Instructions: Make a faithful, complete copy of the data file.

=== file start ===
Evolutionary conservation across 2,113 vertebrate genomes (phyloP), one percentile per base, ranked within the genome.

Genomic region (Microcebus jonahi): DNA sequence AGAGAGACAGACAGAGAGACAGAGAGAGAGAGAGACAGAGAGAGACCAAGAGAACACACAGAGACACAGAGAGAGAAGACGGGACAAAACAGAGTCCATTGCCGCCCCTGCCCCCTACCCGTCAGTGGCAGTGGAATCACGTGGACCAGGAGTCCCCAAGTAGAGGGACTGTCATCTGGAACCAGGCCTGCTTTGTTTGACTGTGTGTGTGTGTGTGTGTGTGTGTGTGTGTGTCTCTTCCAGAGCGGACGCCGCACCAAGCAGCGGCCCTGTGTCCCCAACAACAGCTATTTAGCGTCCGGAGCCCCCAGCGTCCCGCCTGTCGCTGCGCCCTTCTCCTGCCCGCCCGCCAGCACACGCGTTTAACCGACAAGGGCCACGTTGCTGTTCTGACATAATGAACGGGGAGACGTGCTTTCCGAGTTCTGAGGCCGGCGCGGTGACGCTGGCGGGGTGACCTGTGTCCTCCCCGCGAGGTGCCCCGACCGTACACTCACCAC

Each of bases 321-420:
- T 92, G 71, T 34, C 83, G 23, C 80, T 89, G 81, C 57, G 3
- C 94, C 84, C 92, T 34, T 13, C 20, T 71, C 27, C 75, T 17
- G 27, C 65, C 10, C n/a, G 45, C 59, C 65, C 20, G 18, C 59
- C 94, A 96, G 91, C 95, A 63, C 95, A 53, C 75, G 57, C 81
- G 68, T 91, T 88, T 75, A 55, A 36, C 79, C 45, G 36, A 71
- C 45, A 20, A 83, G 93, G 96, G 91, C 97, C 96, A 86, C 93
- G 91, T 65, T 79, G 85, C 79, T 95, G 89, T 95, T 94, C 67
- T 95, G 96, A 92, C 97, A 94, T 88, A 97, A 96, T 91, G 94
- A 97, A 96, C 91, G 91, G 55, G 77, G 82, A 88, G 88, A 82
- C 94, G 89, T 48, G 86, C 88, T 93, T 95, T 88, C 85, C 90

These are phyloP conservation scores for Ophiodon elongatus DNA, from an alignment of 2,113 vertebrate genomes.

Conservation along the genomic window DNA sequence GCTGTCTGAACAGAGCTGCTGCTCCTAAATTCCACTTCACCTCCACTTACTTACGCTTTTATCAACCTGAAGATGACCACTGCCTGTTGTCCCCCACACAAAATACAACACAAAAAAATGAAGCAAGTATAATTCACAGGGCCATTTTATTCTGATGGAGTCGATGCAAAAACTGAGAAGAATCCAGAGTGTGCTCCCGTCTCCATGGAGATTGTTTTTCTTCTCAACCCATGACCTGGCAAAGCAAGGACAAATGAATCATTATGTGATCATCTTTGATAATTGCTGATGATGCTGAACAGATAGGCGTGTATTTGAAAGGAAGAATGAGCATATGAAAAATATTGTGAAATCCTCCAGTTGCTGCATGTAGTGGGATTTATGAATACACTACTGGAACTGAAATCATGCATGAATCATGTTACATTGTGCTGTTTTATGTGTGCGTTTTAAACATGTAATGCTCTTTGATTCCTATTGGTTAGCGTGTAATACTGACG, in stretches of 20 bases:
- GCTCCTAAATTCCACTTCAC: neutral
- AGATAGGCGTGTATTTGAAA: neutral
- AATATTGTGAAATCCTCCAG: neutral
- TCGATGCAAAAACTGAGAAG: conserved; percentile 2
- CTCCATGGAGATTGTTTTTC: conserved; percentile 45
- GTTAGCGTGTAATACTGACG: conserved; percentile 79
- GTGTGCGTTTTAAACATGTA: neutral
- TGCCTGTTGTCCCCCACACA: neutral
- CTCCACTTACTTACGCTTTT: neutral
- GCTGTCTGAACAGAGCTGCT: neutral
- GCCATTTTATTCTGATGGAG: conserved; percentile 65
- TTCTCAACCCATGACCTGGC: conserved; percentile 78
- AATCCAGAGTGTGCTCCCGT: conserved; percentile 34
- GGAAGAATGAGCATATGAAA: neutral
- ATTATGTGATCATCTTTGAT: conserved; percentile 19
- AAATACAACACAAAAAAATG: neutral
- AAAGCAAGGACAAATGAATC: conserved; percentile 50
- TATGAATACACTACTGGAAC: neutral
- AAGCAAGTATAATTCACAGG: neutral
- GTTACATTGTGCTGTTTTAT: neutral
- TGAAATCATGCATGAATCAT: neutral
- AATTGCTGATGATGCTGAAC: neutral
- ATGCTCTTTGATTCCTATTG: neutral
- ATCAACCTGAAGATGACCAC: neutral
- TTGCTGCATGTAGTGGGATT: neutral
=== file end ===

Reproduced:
Evolutionary conservation across 2,113 vertebrate genomes (phyloP), one percentile per base, ranked within the genome.

Genomic region (Microcebus jonahi): DNA sequence AGAGAGACAGACAGAGAGACAGAGAGAGAGAGAGACAGAGAGAGACCAAGAGAACACACAGAGACACAGAGAGAGAAGACGGGACAAAACAGAGTCCATTGCCGCCCCTGCCCCCTACCCGTCAGTGGCAGTGGAATCACGTGGACCAGGAGTCCCCAAGTAGAGGGACTGTCATCTGGAACCAGGCCTGCTTTGTTTGACTGTGTGTGTGTGTGTGTGTGTGTGTGTGTGTGTCTCTTCCAGAGCGGACGCCGCACCAAGCAGCGGCCCTGTGTCCCCAACAACAGCTATTTAGCGTCCGGAGCCCCCAGCGTCCCGCCTGTCGCTGCGCCCTTCTCCTGCCCGCCCGCCAGCACACGCGTTTAACCGACAAGGGCCACGTTGCTGTTCTGACATAATGAACGGGGAGACGTGCTTTCCGAGTTCTGAGGCCGGCGCGGTGACGCTGGCGGGGTGACCTGTGTCCTCCCCGCGAGGTGCCCCGACCGTACACTCACCAC

Each of bases 321-420:
- T 92, G 71, T 34, C 83, G 23, C 80, T 89, G 81, C 57, G 3
- C 94, C 84, C 92, T 34, T 13, C 20, T 71, C 27, C 75, T 17
- G 27, C 65, C 10, C n/a, G 45, C 59, C 65, C 20, G 18, C 59
- C 94, A 96, G 91, C 95, A 63, C 95, A 53, C 75, G 57, C 81
- G 68, T 91, T 88, T 75, A 55, A 36, C 79, C 45, G 36, A 71
- C 45, A 20, A 83, G 93, G 96, G 91, C 97, C 96, A 86, C 93
- G 91, T 65, T 79, G 85, C 79, T 95, G 89, T 95, T 94, C 67
- T 95, G 96, A 92, C 97, A 94, T 88, A 97, A 96, T 91, G 94
- A 97, A 96, C 91, G 91, G 55, G 77, G 82, A 88, G 88, A 82
- C 94, G 89, T 48, G 86, C 88, T 93, T 95, T 88, C 85, C 90

These are phyloP conservation scores for Ophiodon elongatus DNA, from an alignment of 2,113 vertebrate genomes.

Conservation along the genomic window DNA sequence GCTGTCTGAACAGAGCTGCTGCTCCTAAATTCCACTTCACCTCCACTTACTTACGCTTTTATCAACCTGAAGATGACCACTGCCTGTTGTCCCCCACACAAAATACAACACAAAAAAATGAAGCAAGTATAATTCACAGGGCCATTTTATTCTGATGGAGTCGATGCAAAAACTGAGAAGAATCCAGAGTGTGCTCCCGTCTCCATGGAGATTGTTTTTCTTCTCAACCCATGACCTGGCAAAGCAAGGACAAATGAATCATTATGTGATCATCTTTGATAATTGCTGATGATGCTGAACAGATAGGCGTGTATTTGAAAGGAAGAATGAGCATATGAAAAATATTGTGAAATCCTCCAGTTGCTGCATGTAGTGGGATTTATGAATACACTACTGGAACTGAAATCATGCATGAATCATGTTACATTGTGCTGTTTTATGTGTGCGTTTTAAACATGTAATGCTCTTTGATTCCTATTGGTTAGCGTGTAATACTGACG, in stretches of 20 bases:
- GCTCCTAAATTCCACTTCAC: neutral
- AGATAGGCGTGTATTTGAAA: neutral
- AATATTGTGAAATCCTCCAG: neutral
- TCGATGCAAAAACTGAGAAG: conserved; percentile 2
- CTCCATGGAGATTGTTTTTC: conserved; percentile 45
- GTTAGCGTGTAATACTGACG: conserved; percentile 79
- GTGTGCGTTTTAAACATGTA: neutral
- TGCCTGTTGTCCCCCACACA: neutral
- CTCCACTTACTTACGCTTTT: neutral
- GCTGTCTGAACAGAGCTGCT: neutral
- GCCATTTTATTCTGATGGAG: conserved; percentile 65
- TTCTCAACCCATGACCTGGC: conserved; percentile 78
- AATCCAGAGTGTGCTCCCGT: conserved; percentile 34
- GGAAGAATGAGCATATGAAA: neutral
- ATTATGTGATCATCTTTGAT: conserved; percentile 19
- AAATACAACACAAAAAAATG: neutral
- AAAGCAAGGACAAATGAATC: conserved; percentile 50
- TATGAATACACTACTGGAAC: neutral
- AAGCAAGTATAATTCACAGG: neutral
- GTTACATTGTGCTGTTTTAT: neutral
- TGAAATCATGCATGAATCAT: neutral
- AATTGCTGATGATGCTGAAC: neutral
- ATGCTCTTTGATTCCTATTG: neutral
- ATCAACCTGAAGATGACCAC: neutral
- TTGCTGCATGTAGTGGGATT: neutral